The works of the French philosopher Paul Ricoeur (1913-2005) have become more accessible recently thanks to reasonably priced reprints by the
Scott-Baumann starts by way of introduction with Cartesian doubt. Then, in Ricoeur’s hermeneutics I, covers the archaeology of suspicion, Marx, Nietzsche and Freud, the “masters of suspicion”, ending with the use and abuse of the phrase “hermeneutics of suspicion”. Its abuse by other writers led Ricoeur to stop using the phrase as it had become ambiguous, whilst still focusing on the twin ideas of hermeneutics and suspicion. In Ricoeur’s hermeneutics II, Scott-Baumann covers the theory of interpretation, linguistic analysis, methodological dialectics and philosophical anthropology. Finally Ricoeur’s hermeneutics III deals with recovery, interesting not least for linking Ricoeur’s positivity with the journalism of Robert Fisk, seeking a balance between justice and forgiveness to prevent the paralysis of negativity.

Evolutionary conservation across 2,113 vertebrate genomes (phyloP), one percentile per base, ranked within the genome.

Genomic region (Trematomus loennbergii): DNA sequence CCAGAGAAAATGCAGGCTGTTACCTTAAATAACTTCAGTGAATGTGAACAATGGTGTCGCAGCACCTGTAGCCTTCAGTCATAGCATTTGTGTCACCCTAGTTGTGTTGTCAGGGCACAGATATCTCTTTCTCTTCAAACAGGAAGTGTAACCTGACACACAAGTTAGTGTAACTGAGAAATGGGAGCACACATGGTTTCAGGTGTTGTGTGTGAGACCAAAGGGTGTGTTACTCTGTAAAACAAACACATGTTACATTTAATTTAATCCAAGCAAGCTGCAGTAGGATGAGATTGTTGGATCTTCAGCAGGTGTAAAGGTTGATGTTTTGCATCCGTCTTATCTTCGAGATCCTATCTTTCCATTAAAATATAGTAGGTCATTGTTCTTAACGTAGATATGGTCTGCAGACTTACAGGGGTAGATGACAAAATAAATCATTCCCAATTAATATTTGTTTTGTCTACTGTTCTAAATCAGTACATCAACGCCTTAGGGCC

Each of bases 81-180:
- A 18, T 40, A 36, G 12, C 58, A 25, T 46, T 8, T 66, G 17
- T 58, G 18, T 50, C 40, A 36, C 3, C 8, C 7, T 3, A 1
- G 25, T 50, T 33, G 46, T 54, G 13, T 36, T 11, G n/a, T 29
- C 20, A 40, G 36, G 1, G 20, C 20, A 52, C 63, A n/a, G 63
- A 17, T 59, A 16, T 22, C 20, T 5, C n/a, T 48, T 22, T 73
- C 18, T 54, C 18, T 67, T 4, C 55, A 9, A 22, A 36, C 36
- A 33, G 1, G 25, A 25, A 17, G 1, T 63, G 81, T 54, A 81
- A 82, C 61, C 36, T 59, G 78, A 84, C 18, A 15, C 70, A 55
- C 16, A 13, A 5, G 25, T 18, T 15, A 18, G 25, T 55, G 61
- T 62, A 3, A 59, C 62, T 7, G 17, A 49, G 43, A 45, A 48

This is an important book by a writer in full control of her material and with a clear and readable writing style, on a topic that is significant for both education and religious studies. It goes to the heart of Ricoeur’s thinking, the need for suspicion so that our understanding and knowledge is not subject to other people’s honest or dishonest persuasiveness. However, if that suspicion is total, its negativity will be paralysing and we are left only with despair and absence of meaning. Ricoeur sees this as a symptom of post-modernity, and argues that the only route out of this is by giving a fair place to love and justice. That he allows religion, and Christianity in particular as it is his tradition, to be part of this mix does not make him a Christian apologist. Here too, the principle of suspicion gives him a critical edge, and his theology is far from naive. In a sense he lines up with the humanistic